Wednesday, October 17, 2012

Mississippi Hot Dog

Helen started taking violin lessons in September. She'd been pestering me about it for six straight months, and since I am a clever and responsible parent I waited until I thought she was sure--ha, ha, kidding. Mostly I just couldn't bear the thought of introducing yet another freaking activity into our roster of Things To Do. Also, the money. Also, it involved phone calls. So it took me a while, but finally I managed to break the task down into doable chunks and complete each one until ta-da, lesson time.

Now, those of you who know me in real life are probably saying, "And so, Melospiza, how is it being on the other side?" For lo, as a minor, violin playing was pretty much My Thing, especially by the time I got into the identity-crucial teen years. I didn't do sports, I had an awkward social life, my grasp of academic subjects was tenacious but perfunctory - meaning I was able to allow that occasionally, other people at my school might be better than me and I would not die - but violin, that was me. It was my baseball and swim team and math meet all rolled into one hugely time-consuming and expensive endeavor.

(And then I got to college and quit, with a mixture of grief and joy, but that is another story.)

And the short answer to your question is: good. It feels really, really good. After a brief deliberation, I signed Helen up for Suzuki lessons, which was my background (rather insufferably so - I remember one of my friends snapping at me after yet another comment about something violin-related, "Suzuki isn't god!"). We're learning all the same songs and exercises that I learned, so the first time in this parenting thing I feel like I know what's going on. It took me about five years to know or care what a DRA score is or what sort of baseball hit is most desirable, but I know from Mississippi Hot Dog (which they call Mississippi Stop Stop now, but I've been able to come to terms with that). I know all about tone and straight bows and how to hold your elbow when playing on the A string and what a good left hand position looks like, and I can talk shop with a casual fluency that eludes me in all other areas of my children's endeavors.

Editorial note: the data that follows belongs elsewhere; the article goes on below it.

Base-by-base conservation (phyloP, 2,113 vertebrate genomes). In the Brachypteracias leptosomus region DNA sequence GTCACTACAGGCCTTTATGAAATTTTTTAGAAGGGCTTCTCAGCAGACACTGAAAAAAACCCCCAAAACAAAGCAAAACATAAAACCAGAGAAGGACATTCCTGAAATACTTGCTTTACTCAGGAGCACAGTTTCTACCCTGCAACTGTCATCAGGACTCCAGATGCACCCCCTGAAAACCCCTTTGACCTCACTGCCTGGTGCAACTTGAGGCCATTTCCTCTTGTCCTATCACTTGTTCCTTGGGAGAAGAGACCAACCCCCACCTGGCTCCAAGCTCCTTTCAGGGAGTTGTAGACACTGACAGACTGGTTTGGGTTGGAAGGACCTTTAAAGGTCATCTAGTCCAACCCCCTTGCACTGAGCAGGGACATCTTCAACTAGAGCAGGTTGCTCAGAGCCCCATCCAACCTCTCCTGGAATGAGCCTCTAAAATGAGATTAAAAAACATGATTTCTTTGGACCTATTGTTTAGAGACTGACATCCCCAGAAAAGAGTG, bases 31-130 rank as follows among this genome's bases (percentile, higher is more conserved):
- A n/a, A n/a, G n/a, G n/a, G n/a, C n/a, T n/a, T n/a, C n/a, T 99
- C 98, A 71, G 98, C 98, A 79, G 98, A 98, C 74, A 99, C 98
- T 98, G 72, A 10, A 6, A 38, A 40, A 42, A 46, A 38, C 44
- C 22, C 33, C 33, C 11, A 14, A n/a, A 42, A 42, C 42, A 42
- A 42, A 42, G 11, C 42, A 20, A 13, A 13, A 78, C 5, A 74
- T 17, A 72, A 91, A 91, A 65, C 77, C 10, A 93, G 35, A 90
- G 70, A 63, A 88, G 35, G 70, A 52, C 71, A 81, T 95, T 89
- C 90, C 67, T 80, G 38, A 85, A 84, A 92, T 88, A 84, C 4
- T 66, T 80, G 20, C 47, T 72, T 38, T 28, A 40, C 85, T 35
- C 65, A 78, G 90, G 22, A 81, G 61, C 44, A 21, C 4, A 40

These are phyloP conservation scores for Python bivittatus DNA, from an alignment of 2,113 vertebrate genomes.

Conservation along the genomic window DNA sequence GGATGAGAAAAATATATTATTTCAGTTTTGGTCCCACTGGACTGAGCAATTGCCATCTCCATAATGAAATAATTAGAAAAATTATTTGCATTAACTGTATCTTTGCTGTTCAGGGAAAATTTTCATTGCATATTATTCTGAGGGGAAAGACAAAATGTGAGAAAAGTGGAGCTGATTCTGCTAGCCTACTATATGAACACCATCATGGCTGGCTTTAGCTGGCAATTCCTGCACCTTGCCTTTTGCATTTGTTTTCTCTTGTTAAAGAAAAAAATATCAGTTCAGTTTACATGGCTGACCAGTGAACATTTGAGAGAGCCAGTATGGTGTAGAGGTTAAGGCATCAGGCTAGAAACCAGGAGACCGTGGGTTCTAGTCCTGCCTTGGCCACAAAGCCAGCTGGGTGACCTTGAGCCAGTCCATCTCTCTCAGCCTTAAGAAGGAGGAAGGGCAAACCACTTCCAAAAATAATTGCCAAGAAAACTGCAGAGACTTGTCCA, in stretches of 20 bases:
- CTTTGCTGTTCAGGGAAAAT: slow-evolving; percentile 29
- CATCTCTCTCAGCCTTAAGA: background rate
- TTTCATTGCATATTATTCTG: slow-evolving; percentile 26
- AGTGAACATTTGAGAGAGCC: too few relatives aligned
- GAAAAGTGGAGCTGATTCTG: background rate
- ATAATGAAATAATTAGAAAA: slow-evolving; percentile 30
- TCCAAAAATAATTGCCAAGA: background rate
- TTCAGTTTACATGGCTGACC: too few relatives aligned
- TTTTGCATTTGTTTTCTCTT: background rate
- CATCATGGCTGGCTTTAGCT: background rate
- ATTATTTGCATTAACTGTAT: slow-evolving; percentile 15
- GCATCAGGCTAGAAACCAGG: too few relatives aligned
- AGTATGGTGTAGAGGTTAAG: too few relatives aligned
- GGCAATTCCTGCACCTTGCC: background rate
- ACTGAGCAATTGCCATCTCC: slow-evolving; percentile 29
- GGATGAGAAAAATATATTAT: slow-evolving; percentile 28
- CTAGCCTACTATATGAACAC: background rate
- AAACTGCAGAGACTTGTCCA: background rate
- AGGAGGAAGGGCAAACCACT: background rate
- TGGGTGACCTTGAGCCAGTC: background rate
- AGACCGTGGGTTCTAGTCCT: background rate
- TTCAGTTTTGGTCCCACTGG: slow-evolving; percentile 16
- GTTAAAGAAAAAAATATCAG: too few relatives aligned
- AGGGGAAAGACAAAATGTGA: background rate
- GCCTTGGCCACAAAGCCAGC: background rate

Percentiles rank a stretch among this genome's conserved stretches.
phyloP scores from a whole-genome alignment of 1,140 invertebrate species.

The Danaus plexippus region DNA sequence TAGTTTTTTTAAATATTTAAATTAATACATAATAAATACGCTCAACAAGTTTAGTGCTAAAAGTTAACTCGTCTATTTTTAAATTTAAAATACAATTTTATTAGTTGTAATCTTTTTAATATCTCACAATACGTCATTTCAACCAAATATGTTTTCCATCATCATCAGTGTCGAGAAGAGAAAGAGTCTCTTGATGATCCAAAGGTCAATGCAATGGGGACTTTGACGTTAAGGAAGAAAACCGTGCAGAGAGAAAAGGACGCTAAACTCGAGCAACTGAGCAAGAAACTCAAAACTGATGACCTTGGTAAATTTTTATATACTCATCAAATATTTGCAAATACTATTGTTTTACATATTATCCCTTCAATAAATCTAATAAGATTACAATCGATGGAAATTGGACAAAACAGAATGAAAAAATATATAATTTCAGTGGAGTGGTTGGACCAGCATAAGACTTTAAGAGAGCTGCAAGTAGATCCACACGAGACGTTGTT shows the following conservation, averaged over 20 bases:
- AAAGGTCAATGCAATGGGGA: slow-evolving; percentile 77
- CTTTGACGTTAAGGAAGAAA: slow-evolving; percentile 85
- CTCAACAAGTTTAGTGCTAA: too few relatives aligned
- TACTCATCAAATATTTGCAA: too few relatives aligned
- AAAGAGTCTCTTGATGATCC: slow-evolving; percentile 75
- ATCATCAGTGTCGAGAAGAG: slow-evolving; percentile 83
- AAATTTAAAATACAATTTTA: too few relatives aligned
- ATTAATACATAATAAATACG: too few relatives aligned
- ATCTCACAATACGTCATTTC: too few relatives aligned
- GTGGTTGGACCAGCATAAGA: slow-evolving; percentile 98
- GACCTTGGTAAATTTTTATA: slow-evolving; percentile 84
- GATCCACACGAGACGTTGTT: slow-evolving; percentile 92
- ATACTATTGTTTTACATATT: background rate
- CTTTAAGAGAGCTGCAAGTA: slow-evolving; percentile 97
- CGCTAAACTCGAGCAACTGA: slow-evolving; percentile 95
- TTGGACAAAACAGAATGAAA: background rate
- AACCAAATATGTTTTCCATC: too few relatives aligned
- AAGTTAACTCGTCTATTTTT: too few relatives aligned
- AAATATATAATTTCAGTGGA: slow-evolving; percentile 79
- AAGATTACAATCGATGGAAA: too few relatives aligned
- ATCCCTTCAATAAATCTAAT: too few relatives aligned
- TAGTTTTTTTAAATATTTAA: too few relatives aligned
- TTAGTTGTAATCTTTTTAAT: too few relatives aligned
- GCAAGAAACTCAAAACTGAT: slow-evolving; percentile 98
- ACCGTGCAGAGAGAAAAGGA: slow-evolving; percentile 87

It also helps, and is gratifying, that Helen likes it. She's a practicer, so the Suzuki method suits her personality, as I knew it would. Every component is broken down into small tasks that can be practiced for a set number of times at home; advancing to the next task, whatever it is, is a delightfully big deal. "I think you'll get to move on to the A STRING next week!" says her teacher, with a proud and happy smile. I used to love this part (I wish I had that kind of cheerleading in my current life: wow, you did that Mail Merge REALLY WELL! I bet that next week you'll be ready to do the WHOLE BATCH!) (Or on second thought, maybe that would just be depressing.) Helen loves it, too.

It's also a welcome contrast from baseball, where there is a wearisome emphasis on Talent and Your Son Has a Great Swing and etc., with an equally wearisome carping on how the boys are expected to "practice this at home" (practice what?  how many times? for how long? what's reasonable to expect?) Soccer and swimming are like this, too. I think it's partly that many of the adult professionals in sports are there because they were talented enough to overcome uneven coaching, so they tend to believe in the talent god. There's also the fact that it's hard to practice in-game performance at home.

Anyway. I'm really glad we're doing it. I hope that my enthusiasm doesn't outlast Helen's, although I know I can't expect the same outcome I had. But right now it feels like we've opened a wing of my house that had been closed for years.

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